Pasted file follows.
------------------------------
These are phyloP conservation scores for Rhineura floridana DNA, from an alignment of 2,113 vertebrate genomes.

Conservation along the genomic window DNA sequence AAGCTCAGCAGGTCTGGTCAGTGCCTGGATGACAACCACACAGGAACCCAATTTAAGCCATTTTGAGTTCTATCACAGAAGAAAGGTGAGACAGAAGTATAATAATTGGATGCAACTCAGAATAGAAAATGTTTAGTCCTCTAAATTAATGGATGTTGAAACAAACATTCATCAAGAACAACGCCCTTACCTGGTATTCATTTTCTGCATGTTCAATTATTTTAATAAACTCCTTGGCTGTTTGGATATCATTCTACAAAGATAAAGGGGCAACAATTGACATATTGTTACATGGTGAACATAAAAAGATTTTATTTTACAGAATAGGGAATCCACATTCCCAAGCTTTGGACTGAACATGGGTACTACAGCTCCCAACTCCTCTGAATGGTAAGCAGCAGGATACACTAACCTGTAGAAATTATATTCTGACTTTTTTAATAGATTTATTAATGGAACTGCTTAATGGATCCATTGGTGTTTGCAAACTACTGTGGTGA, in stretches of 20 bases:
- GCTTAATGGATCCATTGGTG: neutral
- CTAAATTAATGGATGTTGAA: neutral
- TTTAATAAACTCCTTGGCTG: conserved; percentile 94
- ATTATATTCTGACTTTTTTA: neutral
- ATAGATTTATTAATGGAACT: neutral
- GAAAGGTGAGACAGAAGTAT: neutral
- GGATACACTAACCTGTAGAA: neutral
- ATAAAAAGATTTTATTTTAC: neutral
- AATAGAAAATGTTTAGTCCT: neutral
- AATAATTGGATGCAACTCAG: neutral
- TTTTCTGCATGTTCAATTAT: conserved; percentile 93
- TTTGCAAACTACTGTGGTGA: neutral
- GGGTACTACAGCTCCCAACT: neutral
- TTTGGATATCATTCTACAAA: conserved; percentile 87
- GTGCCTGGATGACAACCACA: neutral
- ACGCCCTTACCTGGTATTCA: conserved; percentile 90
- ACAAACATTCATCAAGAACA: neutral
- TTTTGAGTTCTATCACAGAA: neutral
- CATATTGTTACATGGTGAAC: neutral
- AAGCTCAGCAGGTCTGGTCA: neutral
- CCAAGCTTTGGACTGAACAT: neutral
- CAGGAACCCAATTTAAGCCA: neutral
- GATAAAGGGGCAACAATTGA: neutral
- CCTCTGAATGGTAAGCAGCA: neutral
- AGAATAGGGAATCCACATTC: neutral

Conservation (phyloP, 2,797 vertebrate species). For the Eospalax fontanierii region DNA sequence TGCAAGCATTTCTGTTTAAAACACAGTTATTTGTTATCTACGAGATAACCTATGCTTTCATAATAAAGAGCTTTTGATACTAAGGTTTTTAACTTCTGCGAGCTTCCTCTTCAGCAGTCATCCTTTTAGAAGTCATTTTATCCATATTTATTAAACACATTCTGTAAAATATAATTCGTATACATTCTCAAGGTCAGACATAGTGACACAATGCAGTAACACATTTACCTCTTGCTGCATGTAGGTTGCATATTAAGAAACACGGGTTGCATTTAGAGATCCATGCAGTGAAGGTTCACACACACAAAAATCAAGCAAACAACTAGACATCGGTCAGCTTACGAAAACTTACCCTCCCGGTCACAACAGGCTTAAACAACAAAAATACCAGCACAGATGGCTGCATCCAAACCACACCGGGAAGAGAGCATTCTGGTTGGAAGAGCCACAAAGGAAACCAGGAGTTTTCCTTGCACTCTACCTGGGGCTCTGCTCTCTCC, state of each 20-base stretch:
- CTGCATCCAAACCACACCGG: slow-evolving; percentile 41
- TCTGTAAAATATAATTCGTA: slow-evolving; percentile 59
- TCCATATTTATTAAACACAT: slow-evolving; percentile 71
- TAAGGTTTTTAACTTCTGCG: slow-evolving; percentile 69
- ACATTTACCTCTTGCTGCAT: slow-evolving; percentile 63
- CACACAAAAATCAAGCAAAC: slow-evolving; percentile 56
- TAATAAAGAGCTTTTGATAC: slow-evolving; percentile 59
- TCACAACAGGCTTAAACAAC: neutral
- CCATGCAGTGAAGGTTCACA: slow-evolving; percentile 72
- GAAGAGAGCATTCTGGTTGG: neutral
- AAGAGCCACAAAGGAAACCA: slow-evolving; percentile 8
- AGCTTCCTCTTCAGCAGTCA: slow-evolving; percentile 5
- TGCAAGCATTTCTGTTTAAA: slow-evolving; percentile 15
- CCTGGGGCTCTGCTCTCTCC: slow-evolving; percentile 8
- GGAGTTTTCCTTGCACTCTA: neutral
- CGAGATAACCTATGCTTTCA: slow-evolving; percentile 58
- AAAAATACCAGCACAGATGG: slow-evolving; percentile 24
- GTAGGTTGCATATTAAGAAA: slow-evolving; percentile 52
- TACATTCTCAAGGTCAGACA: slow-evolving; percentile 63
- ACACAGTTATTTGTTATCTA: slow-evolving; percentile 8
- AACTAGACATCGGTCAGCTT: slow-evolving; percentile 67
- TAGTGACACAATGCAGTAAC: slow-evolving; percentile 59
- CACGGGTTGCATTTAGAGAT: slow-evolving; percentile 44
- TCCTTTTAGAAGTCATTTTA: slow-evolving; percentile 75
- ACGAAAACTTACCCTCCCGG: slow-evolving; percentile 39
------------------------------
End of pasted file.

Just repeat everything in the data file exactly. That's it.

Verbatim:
These are phyloP conservation scores for Rhineura floridana DNA, from an alignment of 2,113 vertebrate genomes.

Conservation along the genomic window DNA sequence AAGCTCAGCAGGTCTGGTCAGTGCCTGGATGACAACCACACAGGAACCCAATTTAAGCCATTTTGAGTTCTATCACAGAAGAAAGGTGAGACAGAAGTATAATAATTGGATGCAACTCAGAATAGAAAATGTTTAGTCCTCTAAATTAATGGATGTTGAAACAAACATTCATCAAGAACAACGCCCTTACCTGGTATTCATTTTCTGCATGTTCAATTATTTTAATAAACTCCTTGGCTGTTTGGATATCATTCTACAAAGATAAAGGGGCAACAATTGACATATTGTTACATGGTGAACATAAAAAGATTTTATTTTACAGAATAGGGAATCCACATTCCCAAGCTTTGGACTGAACATGGGTACTACAGCTCCCAACTCCTCTGAATGGTAAGCAGCAGGATACACTAACCTGTAGAAATTATATTCTGACTTTTTTAATAGATTTATTAATGGAACTGCTTAATGGATCCATTGGTGTTTGCAAACTACTGTGGTGA, in stretches of 20 bases:
- GCTTAATGGATCCATTGGTG: neutral
- CTAAATTAATGGATGTTGAA: neutral
- TTTAATAAACTCCTTGGCTG: conserved; percentile 94
- ATTATATTCTGACTTTTTTA: neutral
- ATAGATTTATTAATGGAACT: neutral
- GAAAGGTGAGACAGAAGTAT: neutral
- GGATACACTAACCTGTAGAA: neutral
- ATAAAAAGATTTTATTTTAC: neutral
- AATAGAAAATGTTTAGTCCT: neutral
- AATAATTGGATGCAACTCAG: neutral
- TTTTCTGCATGTTCAATTAT: conserved; percentile 93
- TTTGCAAACTACTGTGGTGA: neutral
- GGGTACTACAGCTCCCAACT: neutral
- TTTGGATATCATTCTACAAA: conserved; percentile 87
- GTGCCTGGATGACAACCACA: neutral
- ACGCCCTTACCTGGTATTCA: conserved; percentile 90
- ACAAACATTCATCAAGAACA: neutral
- TTTTGAGTTCTATCACAGAA: neutral
- CATATTGTTACATGGTGAAC: neutral
- AAGCTCAGCAGGTCTGGTCA: neutral
- CCAAGCTTTGGACTGAACAT: neutral
- CAGGAACCCAATTTAAGCCA: neutral
- GATAAAGGGGCAACAATTGA: neutral
- CCTCTGAATGGTAAGCAGCA: neutral
- AGAATAGGGAATCCACATTC: neutral

Conservation (phyloP, 2,797 vertebrate species). For the Eospalax fontanierii region DNA sequence TGCAAGCATTTCTGTTTAAAACACAGTTATTTGTTATCTACGAGATAACCTATGCTTTCATAATAAAGAGCTTTTGATACTAAGGTTTTTAACTTCTGCGAGCTTCCTCTTCAGCAGTCATCCTTTTAGAAGTCATTTTATCCATATTTATTAAACACATTCTGTAAAATATAATTCGTATACATTCTCAAGGTCAGACATAGTGACACAATGCAGTAACACATTTACCTCTTGCTGCATGTAGGTTGCATATTAAGAAACACGGGTTGCATTTAGAGATCCATGCAGTGAAGGTTCACACACACAAAAATCAAGCAAACAACTAGACATCGGTCAGCTTACGAAAACTTACCCTCCCGGTCACAACAGGCTTAAACAACAAAAATACCAGCACAGATGGCTGCATCCAAACCACACCGGGAAGAGAGCATTCTGGTTGGAAGAGCCACAAAGGAAACCAGGAGTTTTCCTTGCACTCTACCTGGGGCTCTGCTCTCTCC, state of each 20-base stretch:
- CTGCATCCAAACCACACCGG: slow-evolving; percentile 41
- TCTGTAAAATATAATTCGTA: slow-evolving; percentile 59
- TCCATATTTATTAAACACAT: slow-evolving; percentile 71
- TAAGGTTTTTAACTTCTGCG: slow-evolving; percentile 69
- ACATTTACCTCTTGCTGCAT: slow-evolving; percentile 63
- CACACAAAAATCAAGCAAAC: slow-evolving; percentile 56
- TAATAAAGAGCTTTTGATAC: slow-evolving; percentile 59
- TCACAACAGGCTTAAACAAC: neutral
- CCATGCAGTGAAGGTTCACA: slow-evolving; percentile 72
- GAAGAGAGCATTCTGGTTGG: neutral
- AAGAGCCACAAAGGAAACCA: slow-evolving; percentile 8
- AGCTTCCTCTTCAGCAGTCA: slow-evolving; percentile 5
- TGCAAGCATTTCTGTTTAAA: slow-evolving; percentile 15
- CCTGGGGCTCTGCTCTCTCC: slow-evolving; percentile 8
- GGAGTTTTCCTTGCACTCTA: neutral
- CGAGATAACCTATGCTTTCA: slow-evolving; percentile 58
- AAAAATACCAGCACAGATGG: slow-evolving; percentile 24
- GTAGGTTGCATATTAAGAAA: slow-evolving; percentile 52
- TACATTCTCAAGGTCAGACA: slow-evolving; percentile 63
- ACACAGTTATTTGTTATCTA: slow-evolving; percentile 8
- AACTAGACATCGGTCAGCTT: slow-evolving; percentile 67
- TAGTGACACAATGCAGTAAC: slow-evolving; percentile 59
- CACGGGTTGCATTTAGAGAT: slow-evolving; percentile 44
- TCCTTTTAGAAGTCATTTTA: slow-evolving; percentile 75
- ACGAAAACTTACCCTCCCGG: slow-evolving; percentile 39